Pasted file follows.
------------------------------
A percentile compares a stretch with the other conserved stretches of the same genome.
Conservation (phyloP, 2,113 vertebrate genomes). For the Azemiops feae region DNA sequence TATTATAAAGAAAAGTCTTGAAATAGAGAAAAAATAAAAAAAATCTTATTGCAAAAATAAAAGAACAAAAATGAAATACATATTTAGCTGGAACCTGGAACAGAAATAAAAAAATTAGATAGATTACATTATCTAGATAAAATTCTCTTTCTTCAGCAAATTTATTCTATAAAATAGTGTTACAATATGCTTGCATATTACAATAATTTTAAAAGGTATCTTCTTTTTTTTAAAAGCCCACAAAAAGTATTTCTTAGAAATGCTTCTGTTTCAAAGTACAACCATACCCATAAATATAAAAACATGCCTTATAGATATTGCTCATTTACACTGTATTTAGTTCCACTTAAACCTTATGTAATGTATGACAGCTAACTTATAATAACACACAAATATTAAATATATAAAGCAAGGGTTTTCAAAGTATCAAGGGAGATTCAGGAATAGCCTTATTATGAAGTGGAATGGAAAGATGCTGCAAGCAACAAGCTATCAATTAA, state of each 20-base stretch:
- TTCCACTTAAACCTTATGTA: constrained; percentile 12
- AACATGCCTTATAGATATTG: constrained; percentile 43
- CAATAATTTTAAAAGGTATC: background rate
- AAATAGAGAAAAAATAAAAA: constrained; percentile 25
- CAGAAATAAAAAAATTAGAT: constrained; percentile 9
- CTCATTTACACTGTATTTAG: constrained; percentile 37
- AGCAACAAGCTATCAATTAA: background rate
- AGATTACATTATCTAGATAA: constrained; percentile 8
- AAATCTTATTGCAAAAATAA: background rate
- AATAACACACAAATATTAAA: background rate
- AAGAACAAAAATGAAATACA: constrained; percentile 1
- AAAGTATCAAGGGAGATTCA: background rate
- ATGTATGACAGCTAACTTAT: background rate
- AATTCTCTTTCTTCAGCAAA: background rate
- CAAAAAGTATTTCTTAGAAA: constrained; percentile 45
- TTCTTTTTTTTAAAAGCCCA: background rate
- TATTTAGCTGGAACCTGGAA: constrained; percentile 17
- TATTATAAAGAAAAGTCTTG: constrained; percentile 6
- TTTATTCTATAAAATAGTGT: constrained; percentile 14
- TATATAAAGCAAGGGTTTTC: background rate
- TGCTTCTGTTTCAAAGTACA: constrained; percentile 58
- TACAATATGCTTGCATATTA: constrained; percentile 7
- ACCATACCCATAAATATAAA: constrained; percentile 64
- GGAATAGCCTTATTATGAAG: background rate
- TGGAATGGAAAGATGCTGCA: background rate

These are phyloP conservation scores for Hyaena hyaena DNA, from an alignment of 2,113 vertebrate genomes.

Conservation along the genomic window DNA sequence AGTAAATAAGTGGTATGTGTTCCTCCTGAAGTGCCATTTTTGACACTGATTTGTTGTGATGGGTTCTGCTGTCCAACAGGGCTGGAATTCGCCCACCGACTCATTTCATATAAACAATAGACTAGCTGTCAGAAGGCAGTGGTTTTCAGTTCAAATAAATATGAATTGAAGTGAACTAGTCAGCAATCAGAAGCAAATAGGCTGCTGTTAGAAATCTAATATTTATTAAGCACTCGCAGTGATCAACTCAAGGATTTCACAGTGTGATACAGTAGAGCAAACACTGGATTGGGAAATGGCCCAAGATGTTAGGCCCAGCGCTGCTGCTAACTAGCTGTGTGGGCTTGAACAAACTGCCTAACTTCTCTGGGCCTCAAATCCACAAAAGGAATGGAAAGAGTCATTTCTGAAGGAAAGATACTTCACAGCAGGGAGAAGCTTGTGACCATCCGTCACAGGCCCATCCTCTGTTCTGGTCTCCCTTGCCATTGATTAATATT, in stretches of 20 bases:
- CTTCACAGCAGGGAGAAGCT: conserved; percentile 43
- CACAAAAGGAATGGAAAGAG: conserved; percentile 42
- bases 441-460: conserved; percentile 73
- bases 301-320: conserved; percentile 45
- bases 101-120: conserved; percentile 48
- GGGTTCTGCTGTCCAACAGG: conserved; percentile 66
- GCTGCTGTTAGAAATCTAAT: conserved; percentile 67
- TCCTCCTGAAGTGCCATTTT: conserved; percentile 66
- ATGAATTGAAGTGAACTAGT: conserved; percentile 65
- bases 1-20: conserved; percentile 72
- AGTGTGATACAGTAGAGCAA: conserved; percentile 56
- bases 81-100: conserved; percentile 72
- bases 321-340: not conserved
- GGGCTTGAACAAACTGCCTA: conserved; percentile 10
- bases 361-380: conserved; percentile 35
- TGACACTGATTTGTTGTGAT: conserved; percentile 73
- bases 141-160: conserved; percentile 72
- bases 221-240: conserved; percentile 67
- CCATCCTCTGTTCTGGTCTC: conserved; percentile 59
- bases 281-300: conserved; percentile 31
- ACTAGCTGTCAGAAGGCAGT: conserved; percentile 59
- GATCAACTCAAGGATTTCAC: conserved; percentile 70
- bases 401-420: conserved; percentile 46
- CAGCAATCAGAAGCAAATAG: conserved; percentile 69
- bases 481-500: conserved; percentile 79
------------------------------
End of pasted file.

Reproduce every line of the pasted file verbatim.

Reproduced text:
A percentile compares a stretch with the other conserved stretches of the same genome.
Conservation (phyloP, 2,113 vertebrate genomes). For the Azemiops feae region DNA sequence TATTATAAAGAAAAGTCTTGAAATAGAGAAAAAATAAAAAAAATCTTATTGCAAAAATAAAAGAACAAAAATGAAATACATATTTAGCTGGAACCTGGAACAGAAATAAAAAAATTAGATAGATTACATTATCTAGATAAAATTCTCTTTCTTCAGCAAATTTATTCTATAAAATAGTGTTACAATATGCTTGCATATTACAATAATTTTAAAAGGTATCTTCTTTTTTTTAAAAGCCCACAAAAAGTATTTCTTAGAAATGCTTCTGTTTCAAAGTACAACCATACCCATAAATATAAAAACATGCCTTATAGATATTGCTCATTTACACTGTATTTAGTTCCACTTAAACCTTATGTAATGTATGACAGCTAACTTATAATAACACACAAATATTAAATATATAAAGCAAGGGTTTTCAAAGTATCAAGGGAGATTCAGGAATAGCCTTATTATGAAGTGGAATGGAAAGATGCTGCAAGCAACAAGCTATCAATTAA, state of each 20-base stretch:
- TTCCACTTAAACCTTATGTA: constrained; percentile 12
- AACATGCCTTATAGATATTG: constrained; percentile 43
- CAATAATTTTAAAAGGTATC: background rate
- AAATAGAGAAAAAATAAAAA: constrained; percentile 25
- CAGAAATAAAAAAATTAGAT: constrained; percentile 9
- CTCATTTACACTGTATTTAG: constrained; percentile 37
- AGCAACAAGCTATCAATTAA: background rate
- AGATTACATTATCTAGATAA: constrained; percentile 8
- AAATCTTATTGCAAAAATAA: background rate
- AATAACACACAAATATTAAA: background rate
- AAGAACAAAAATGAAATACA: constrained; percentile 1
- AAAGTATCAAGGGAGATTCA: background rate
- ATGTATGACAGCTAACTTAT: background rate
- AATTCTCTTTCTTCAGCAAA: background rate
- CAAAAAGTATTTCTTAGAAA: constrained; percentile 45
- TTCTTTTTTTTAAAAGCCCA: background rate
- TATTTAGCTGGAACCTGGAA: constrained; percentile 17
- TATTATAAAGAAAAGTCTTG: constrained; percentile 6
- TTTATTCTATAAAATAGTGT: constrained; percentile 14
- TATATAAAGCAAGGGTTTTC: background rate
- TGCTTCTGTTTCAAAGTACA: constrained; percentile 58
- TACAATATGCTTGCATATTA: constrained; percentile 7
- ACCATACCCATAAATATAAA: constrained; percentile 64
- GGAATAGCCTTATTATGAAG: background rate
- TGGAATGGAAAGATGCTGCA: background rate

These are phyloP conservation scores for Hyaena hyaena DNA, from an alignment of 2,113 vertebrate genomes.

Conservation along the genomic window DNA sequence AGTAAATAAGTGGTATGTGTTCCTCCTGAAGTGCCATTTTTGACACTGATTTGTTGTGATGGGTTCTGCTGTCCAACAGGGCTGGAATTCGCCCACCGACTCATTTCATATAAACAATAGACTAGCTGTCAGAAGGCAGTGGTTTTCAGTTCAAATAAATATGAATTGAAGTGAACTAGTCAGCAATCAGAAGCAAATAGGCTGCTGTTAGAAATCTAATATTTATTAAGCACTCGCAGTGATCAACTCAAGGATTTCACAGTGTGATACAGTAGAGCAAACACTGGATTGGGAAATGGCCCAAGATGTTAGGCCCAGCGCTGCTGCTAACTAGCTGTGTGGGCTTGAACAAACTGCCTAACTTCTCTGGGCCTCAAATCCACAAAAGGAATGGAAAGAGTCATTTCTGAAGGAAAGATACTTCACAGCAGGGAGAAGCTTGTGACCATCCGTCACAGGCCCATCCTCTGTTCTGGTCTCCCTTGCCATTGATTAATATT, in stretches of 20 bases:
- CTTCACAGCAGGGAGAAGCT: conserved; percentile 43
- CACAAAAGGAATGGAAAGAG: conserved; percentile 42
- bases 441-460: conserved; percentile 73
- bases 301-320: conserved; percentile 45
- bases 101-120: conserved; percentile 48
- GGGTTCTGCTGTCCAACAGG: conserved; percentile 66
- GCTGCTGTTAGAAATCTAAT: conserved; percentile 67
- TCCTCCTGAAGTGCCATTTT: conserved; percentile 66
- ATGAATTGAAGTGAACTAGT: conserved; percentile 65
- bases 1-20: conserved; percentile 72
- AGTGTGATACAGTAGAGCAA: conserved; percentile 56
- bases 81-100: conserved; percentile 72
- bases 321-340: not conserved
- GGGCTTGAACAAACTGCCTA: conserved; percentile 10
- bases 361-380: conserved; percentile 35
- TGACACTGATTTGTTGTGAT: conserved; percentile 73
- bases 141-160: conserved; percentile 72
- bases 221-240: conserved; percentile 67
- CCATCCTCTGTTCTGGTCTC: conserved; percentile 59
- bases 281-300: conserved; percentile 31
- ACTAGCTGTCAGAAGGCAGT: conserved; percentile 59
- GATCAACTCAAGGATTTCAC: conserved; percentile 70
- bases 401-420: conserved; percentile 46
- CAGCAATCAGAAGCAAATAG: conserved; percentile 69
- bases 481-500: conserved; percentile 79